Hybrid Driving-Flying Robots Can Go Beyond the Flying Automobile
The robots can transition from driving to flying without colliding with each other and may provide benefits beyond the conventional flying-car theories of sci-fi lore, the research stated.The ability to both fly and walk is normal in nature. As an example, many birds, insects and other creatures can do both.Robots with similar flexibility could fly over impediments on the floor or push under overhead obstacles.
The researchers previously developed a robot called the “flying monkey” that could fly and run, in addition to grasp items. However, the researchers needed to program the paths that the flying fighter would take; Quite simply, it couldn’t find safe routes by itself.These scientists have developed flying cars that can either fly and drive via a simulated city-like setting which has parking areas, landing pads and no-fly zones. Furthermore, these drones can proceed autonomously without colliding with one another, the researchers said. “Our vehicles can locate their own safe avenues,” Araki told Live Science.
The investigators took eight four-rotor “quadcopter” drones and place two small motors with wheels on the base of each drone, to make them effective at driving. In simulations, the robots could fly for around 295 feet (90 meters) or push for 826 ft (252 meters) until their batteries ran out.The roboticists developed algorithms which promised that the robots didn’t collide with each other. In tests in a tiny town made with everyday materials such as pieces of cloth for streets and cardboard boxes for buildings, all drones successfully transitioned from a starting point to a finish point on collision-free paths.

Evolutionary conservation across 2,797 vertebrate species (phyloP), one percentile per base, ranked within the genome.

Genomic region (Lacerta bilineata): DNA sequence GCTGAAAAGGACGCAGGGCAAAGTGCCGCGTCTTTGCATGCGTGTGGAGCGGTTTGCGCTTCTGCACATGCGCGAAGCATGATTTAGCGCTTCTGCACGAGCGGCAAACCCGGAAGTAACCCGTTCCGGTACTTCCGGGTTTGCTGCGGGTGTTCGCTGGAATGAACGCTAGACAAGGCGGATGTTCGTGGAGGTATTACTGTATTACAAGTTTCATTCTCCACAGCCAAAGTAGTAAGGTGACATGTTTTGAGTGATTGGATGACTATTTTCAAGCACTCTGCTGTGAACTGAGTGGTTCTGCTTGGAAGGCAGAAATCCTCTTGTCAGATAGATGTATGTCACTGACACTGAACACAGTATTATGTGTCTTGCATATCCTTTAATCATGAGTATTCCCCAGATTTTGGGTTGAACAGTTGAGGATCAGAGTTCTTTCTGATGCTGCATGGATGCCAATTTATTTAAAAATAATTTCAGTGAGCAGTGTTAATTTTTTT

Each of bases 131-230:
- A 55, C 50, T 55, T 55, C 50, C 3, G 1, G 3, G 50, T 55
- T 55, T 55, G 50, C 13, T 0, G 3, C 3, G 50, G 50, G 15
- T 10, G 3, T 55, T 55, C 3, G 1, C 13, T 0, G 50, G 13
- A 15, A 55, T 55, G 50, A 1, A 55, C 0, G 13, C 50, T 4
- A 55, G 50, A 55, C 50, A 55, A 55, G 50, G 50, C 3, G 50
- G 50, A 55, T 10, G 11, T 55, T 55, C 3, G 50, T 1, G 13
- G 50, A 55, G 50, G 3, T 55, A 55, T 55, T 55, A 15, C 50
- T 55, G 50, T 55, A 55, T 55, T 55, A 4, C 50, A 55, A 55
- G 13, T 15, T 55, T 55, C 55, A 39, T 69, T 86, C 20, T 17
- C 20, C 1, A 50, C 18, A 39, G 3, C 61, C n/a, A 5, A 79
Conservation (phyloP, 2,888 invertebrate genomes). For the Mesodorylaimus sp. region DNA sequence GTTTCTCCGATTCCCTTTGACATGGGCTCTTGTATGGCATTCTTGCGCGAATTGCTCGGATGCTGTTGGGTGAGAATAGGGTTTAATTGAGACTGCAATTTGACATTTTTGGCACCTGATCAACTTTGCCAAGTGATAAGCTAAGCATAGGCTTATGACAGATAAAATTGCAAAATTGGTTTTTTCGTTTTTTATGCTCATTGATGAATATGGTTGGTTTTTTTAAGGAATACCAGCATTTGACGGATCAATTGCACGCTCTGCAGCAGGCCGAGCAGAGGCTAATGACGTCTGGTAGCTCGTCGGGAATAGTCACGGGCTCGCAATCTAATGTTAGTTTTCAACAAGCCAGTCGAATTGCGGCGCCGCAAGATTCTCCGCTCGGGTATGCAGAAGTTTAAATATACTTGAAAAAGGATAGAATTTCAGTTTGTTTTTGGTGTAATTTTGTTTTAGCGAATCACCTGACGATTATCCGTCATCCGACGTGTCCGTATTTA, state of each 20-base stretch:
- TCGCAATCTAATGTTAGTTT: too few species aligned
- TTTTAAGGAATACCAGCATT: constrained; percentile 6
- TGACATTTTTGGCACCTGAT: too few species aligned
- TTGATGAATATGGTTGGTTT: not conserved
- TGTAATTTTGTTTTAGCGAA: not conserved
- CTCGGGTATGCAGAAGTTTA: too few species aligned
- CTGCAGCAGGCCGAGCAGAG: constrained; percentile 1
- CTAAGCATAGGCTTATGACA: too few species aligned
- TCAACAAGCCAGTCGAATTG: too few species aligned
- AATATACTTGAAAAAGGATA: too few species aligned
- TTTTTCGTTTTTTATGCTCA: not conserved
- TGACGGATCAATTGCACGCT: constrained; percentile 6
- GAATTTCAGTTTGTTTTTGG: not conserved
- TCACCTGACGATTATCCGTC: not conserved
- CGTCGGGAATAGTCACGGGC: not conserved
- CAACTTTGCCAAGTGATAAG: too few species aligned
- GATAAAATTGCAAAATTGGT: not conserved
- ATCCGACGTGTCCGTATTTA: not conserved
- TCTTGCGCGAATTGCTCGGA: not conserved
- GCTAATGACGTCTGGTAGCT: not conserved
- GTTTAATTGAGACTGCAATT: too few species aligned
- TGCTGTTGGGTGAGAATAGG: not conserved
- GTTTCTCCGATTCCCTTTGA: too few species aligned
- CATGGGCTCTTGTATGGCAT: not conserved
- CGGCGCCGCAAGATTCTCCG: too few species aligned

Adding the driving device to every drone additional weight and so marginally reduced battery life, decreasing the maximum distances the drones could fly by about 14 percent, the investigators said. Nonetheless, the scientists noted that driving stayed more effective than flying, offsetting the relatively small reduction in efficiency in flying as a result of the additional weight.”The main implication of our study is that vehicles which combine driving and flying have the capacity to be both considerably more efficient and a whole lot more useful than vehicles which could only drive or just fly,” Araki said.The scientists cautioned that fleets of automatic flying taxis are probably not coming anytime soon. “Our existing system of drones certainly is not robust enough to really carry people at this time,” Araki said.